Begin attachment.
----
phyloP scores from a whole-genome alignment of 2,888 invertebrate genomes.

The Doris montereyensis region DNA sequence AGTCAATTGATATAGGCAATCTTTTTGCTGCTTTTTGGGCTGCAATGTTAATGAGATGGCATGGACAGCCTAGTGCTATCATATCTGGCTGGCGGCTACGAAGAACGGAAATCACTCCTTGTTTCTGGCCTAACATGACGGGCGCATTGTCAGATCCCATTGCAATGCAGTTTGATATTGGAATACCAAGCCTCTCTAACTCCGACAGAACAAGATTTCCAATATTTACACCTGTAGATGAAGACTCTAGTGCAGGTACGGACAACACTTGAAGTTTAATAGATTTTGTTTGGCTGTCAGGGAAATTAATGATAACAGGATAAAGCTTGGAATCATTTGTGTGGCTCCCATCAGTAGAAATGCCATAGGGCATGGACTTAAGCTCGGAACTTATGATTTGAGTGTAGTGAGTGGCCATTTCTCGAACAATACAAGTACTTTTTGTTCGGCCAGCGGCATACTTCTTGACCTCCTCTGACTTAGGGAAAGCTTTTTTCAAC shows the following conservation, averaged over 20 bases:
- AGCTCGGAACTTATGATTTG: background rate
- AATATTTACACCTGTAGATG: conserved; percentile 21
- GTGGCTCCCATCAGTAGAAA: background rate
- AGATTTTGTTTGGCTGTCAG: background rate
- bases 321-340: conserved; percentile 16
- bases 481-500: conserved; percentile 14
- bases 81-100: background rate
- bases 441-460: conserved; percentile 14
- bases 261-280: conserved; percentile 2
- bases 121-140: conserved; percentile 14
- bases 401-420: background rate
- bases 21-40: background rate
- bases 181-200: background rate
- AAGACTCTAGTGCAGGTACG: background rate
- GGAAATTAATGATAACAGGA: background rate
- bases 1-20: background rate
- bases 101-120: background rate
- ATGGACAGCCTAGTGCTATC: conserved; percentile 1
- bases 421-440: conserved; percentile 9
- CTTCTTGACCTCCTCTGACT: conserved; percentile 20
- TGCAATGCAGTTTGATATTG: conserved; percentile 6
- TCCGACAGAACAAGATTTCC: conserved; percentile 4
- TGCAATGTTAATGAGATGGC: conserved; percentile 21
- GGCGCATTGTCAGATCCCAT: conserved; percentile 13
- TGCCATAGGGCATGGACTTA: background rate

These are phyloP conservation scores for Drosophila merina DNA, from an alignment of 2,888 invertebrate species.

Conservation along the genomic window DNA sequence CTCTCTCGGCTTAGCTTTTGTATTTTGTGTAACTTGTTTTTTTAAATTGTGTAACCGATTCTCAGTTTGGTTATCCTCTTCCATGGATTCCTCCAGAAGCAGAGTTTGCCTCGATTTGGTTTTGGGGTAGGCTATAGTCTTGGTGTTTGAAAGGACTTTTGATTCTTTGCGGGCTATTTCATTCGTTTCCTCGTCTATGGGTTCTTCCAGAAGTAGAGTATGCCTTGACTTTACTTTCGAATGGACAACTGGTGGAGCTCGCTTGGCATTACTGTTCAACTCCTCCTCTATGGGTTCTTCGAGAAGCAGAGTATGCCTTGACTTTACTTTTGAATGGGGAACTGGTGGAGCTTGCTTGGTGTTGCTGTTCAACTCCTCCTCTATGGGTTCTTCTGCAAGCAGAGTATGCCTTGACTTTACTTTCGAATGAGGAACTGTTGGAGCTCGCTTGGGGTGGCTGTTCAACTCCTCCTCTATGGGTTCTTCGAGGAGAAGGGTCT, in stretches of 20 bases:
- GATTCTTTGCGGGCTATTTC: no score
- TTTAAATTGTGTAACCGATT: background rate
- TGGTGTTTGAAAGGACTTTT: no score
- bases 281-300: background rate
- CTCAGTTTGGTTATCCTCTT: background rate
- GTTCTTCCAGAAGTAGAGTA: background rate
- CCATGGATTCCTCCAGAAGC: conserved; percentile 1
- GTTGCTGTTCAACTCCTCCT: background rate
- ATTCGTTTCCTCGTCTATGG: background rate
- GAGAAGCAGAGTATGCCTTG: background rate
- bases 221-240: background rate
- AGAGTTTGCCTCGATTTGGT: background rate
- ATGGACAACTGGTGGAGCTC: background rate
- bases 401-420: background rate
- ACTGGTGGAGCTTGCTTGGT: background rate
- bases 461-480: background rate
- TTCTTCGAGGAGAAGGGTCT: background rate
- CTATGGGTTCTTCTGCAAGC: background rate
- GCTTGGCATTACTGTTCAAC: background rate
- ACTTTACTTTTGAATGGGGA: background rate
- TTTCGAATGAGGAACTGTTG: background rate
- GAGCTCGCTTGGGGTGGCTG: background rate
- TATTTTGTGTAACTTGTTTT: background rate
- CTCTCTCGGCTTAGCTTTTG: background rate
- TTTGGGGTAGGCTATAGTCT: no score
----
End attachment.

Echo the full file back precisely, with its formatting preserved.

phyloP scores from a whole-genome alignment of 2,888 invertebrate genomes.

The Doris montereyensis region DNA sequence AGTCAATTGATATAGGCAATCTTTTTGCTGCTTTTTGGGCTGCAATGTTAATGAGATGGCATGGACAGCCTAGTGCTATCATATCTGGCTGGCGGCTACGAAGAACGGAAATCACTCCTTGTTTCTGGCCTAACATGACGGGCGCATTGTCAGATCCCATTGCAATGCAGTTTGATATTGGAATACCAAGCCTCTCTAACTCCGACAGAACAAGATTTCCAATATTTACACCTGTAGATGAAGACTCTAGTGCAGGTACGGACAACACTTGAAGTTTAATAGATTTTGTTTGGCTGTCAGGGAAATTAATGATAACAGGATAAAGCTTGGAATCATTTGTGTGGCTCCCATCAGTAGAAATGCCATAGGGCATGGACTTAAGCTCGGAACTTATGATTTGAGTGTAGTGAGTGGCCATTTCTCGAACAATACAAGTACTTTTTGTTCGGCCAGCGGCATACTTCTTGACCTCCTCTGACTTAGGGAAAGCTTTTTTCAAC shows the following conservation, averaged over 20 bases:
- AGCTCGGAACTTATGATTTG: background rate
- AATATTTACACCTGTAGATG: conserved; percentile 21
- GTGGCTCCCATCAGTAGAAA: background rate
- AGATTTTGTTTGGCTGTCAG: background rate
- bases 321-340: conserved; percentile 16
- bases 481-500: conserved; percentile 14
- bases 81-100: background rate
- bases 441-460: conserved; percentile 14
- bases 261-280: conserved; percentile 2
- bases 121-140: conserved; percentile 14
- bases 401-420: background rate
- bases 21-40: background rate
- bases 181-200: background rate
- AAGACTCTAGTGCAGGTACG: background rate
- GGAAATTAATGATAACAGGA: background rate
- bases 1-20: background rate
- bases 101-120: background rate
- ATGGACAGCCTAGTGCTATC: conserved; percentile 1
- bases 421-440: conserved; percentile 9
- CTTCTTGACCTCCTCTGACT: conserved; percentile 20
- TGCAATGCAGTTTGATATTG: conserved; percentile 6
- TCCGACAGAACAAGATTTCC: conserved; percentile 4
- TGCAATGTTAATGAGATGGC: conserved; percentile 21
- GGCGCATTGTCAGATCCCAT: conserved; percentile 13
- TGCCATAGGGCATGGACTTA: background rate

These are phyloP conservation scores for Drosophila merina DNA, from an alignment of 2,888 invertebrate species.

Conservation along the genomic window DNA sequence CTCTCTCGGCTTAGCTTTTGTATTTTGTGTAACTTGTTTTTTTAAATTGTGTAACCGATTCTCAGTTTGGTTATCCTCTTCCATGGATTCCTCCAGAAGCAGAGTTTGCCTCGATTTGGTTTTGGGGTAGGCTATAGTCTTGGTGTTTGAAAGGACTTTTGATTCTTTGCGGGCTATTTCATTCGTTTCCTCGTCTATGGGTTCTTCCAGAAGTAGAGTATGCCTTGACTTTACTTTCGAATGGACAACTGGTGGAGCTCGCTTGGCATTACTGTTCAACTCCTCCTCTATGGGTTCTTCGAGAAGCAGAGTATGCCTTGACTTTACTTTTGAATGGGGAACTGGTGGAGCTTGCTTGGTGTTGCTGTTCAACTCCTCCTCTATGGGTTCTTCTGCAAGCAGAGTATGCCTTGACTTTACTTTCGAATGAGGAACTGTTGGAGCTCGCTTGGGGTGGCTGTTCAACTCCTCCTCTATGGGTTCTTCGAGGAGAAGGGTCT, in stretches of 20 bases:
- GATTCTTTGCGGGCTATTTC: no score
- TTTAAATTGTGTAACCGATT: background rate
- TGGTGTTTGAAAGGACTTTT: no score
- bases 281-300: background rate
- CTCAGTTTGGTTATCCTCTT: background rate
- GTTCTTCCAGAAGTAGAGTA: background rate
- CCATGGATTCCTCCAGAAGC: conserved; percentile 1
- GTTGCTGTTCAACTCCTCCT: background rate
- ATTCGTTTCCTCGTCTATGG: background rate
- GAGAAGCAGAGTATGCCTTG: background rate
- bases 221-240: background rate
- AGAGTTTGCCTCGATTTGGT: background rate
- ATGGACAACTGGTGGAGCTC: background rate
- bases 401-420: background rate
- ACTGGTGGAGCTTGCTTGGT: background rate
- bases 461-480: background rate
- TTCTTCGAGGAGAAGGGTCT: background rate
- CTATGGGTTCTTCTGCAAGC: background rate
- GCTTGGCATTACTGTTCAAC: background rate
- ACTTTACTTTTGAATGGGGA: background rate
- TTTCGAATGAGGAACTGTTG: background rate
- GAGCTCGCTTGGGGTGGCTG: background rate
- TATTTTGTGTAACTTGTTTT: background rate
- CTCTCTCGGCTTAGCTTTTG: background rate
- TTTGGGGTAGGCTATAGTCT: no score